Former Labor Party chairman Amir Peretz will urge his successor, Ehud Barak, at Monday’s Labor faction meeting to force Prime Minister Binyamin Netanyahu to add Kadima to his coalition.
Peretz will propose that Labor form a coalition negotiating team to meet with Kadima officials and draft guidelines for a new government. He said the two parties should present them to Netanyahu and tell him that if he does not accept them, neither party will be in the coalition, but that if he accepts them, both will be in.
“I told Barak a month ago that his recent statements about wanting Kadima to join the government are empty unless we do this,” Peretz said. “If Barak agrees and will negotiate directly with [Kadima leader Tzipi] Livni, that would be ideal. But if not, let’s appoint negotiating teams.”
Peretz said the maneuver was crucial following the damage to Israel’s reputation by the Gaza flotilla raid.
“I would have said we should do this even without the boat, but especially now, it’s crucial to improve Israel’s image,” Peretz said.
Kadima council chairman Haim Ramon endorsed the idea on Saturday on Channel 2’s Meet the Press
And on Sunday morning, MK Ophir Akunis, the chairman of Likud’s response team, fired off a letter to Kadima’s chairwoman Tzipi Livni and faction chairwoman Dalia Itzik, blasting them for not withdrawing a no-confidence motion set for Monday criticizing the government’s behavior during last week’s flotilla crisis.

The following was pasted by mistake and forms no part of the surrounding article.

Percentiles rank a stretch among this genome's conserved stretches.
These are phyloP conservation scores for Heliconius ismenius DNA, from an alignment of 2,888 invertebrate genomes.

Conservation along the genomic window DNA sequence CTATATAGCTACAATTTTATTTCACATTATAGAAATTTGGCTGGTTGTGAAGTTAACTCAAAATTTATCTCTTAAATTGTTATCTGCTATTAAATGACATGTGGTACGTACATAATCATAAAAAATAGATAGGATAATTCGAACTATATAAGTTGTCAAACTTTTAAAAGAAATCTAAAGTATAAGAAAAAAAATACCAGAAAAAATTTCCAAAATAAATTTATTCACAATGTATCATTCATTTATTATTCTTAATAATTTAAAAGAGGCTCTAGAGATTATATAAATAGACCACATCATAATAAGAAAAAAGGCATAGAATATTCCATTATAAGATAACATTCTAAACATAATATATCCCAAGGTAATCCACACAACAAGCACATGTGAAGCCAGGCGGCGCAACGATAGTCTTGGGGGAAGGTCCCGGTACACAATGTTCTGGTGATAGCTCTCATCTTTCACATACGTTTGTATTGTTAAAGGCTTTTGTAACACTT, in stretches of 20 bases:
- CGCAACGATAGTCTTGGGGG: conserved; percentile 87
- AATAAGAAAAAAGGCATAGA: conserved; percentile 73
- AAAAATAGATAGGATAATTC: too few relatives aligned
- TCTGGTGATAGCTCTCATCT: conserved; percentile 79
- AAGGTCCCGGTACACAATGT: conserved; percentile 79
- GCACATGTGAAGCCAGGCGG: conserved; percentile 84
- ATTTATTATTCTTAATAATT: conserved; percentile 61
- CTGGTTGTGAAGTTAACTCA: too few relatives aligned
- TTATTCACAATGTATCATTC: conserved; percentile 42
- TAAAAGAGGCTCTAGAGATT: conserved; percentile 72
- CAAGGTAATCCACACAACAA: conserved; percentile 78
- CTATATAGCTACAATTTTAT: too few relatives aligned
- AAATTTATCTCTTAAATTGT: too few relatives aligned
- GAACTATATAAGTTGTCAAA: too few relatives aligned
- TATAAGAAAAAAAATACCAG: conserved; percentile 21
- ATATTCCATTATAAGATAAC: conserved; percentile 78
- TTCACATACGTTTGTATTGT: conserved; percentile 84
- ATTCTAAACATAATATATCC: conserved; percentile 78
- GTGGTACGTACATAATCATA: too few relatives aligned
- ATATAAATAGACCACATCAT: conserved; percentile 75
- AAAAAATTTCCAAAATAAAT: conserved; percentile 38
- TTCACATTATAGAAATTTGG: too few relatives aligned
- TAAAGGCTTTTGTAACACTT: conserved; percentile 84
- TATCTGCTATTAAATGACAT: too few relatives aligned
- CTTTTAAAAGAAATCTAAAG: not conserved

“A number of no-confidence proposals regarding the Gaza flotilla are
set to be brought forth tomorrow. One of them is from Kadima and three
more are from the Arab factions. It is very unfortunate that the lead
opposition faction chose to join the Arab factions in waking another
purposeless and harmful internal argument at this time,” Akunis wrote.
“You promised to support the government and aid them in fending off the
international attack, but are actually dealing in petty politics,” he
continued. Akunis reminded Kadima leaders that under their government,
the Likud refrained from public criticism of the administration under
similar circumstances during Operation Cast Lead.
Kadima officials said on Sunday that last week, it was not the
opposition but rather anonymous ministers from within the coalition who
had criticized the IDF’s activities and intelligence gathering. The
true expression of no-confidence, they said, was recent criticism via
the media of the IDF’s preparedness and response to the flotilla. The
behavior of those coalition ministers and not that of the IDF, the
Kadima officials said, was the focus of the faction’s no-confidence
motion, and any attempt by the Likud to present the no-confidence
motion as disloyal was “simply absurd.”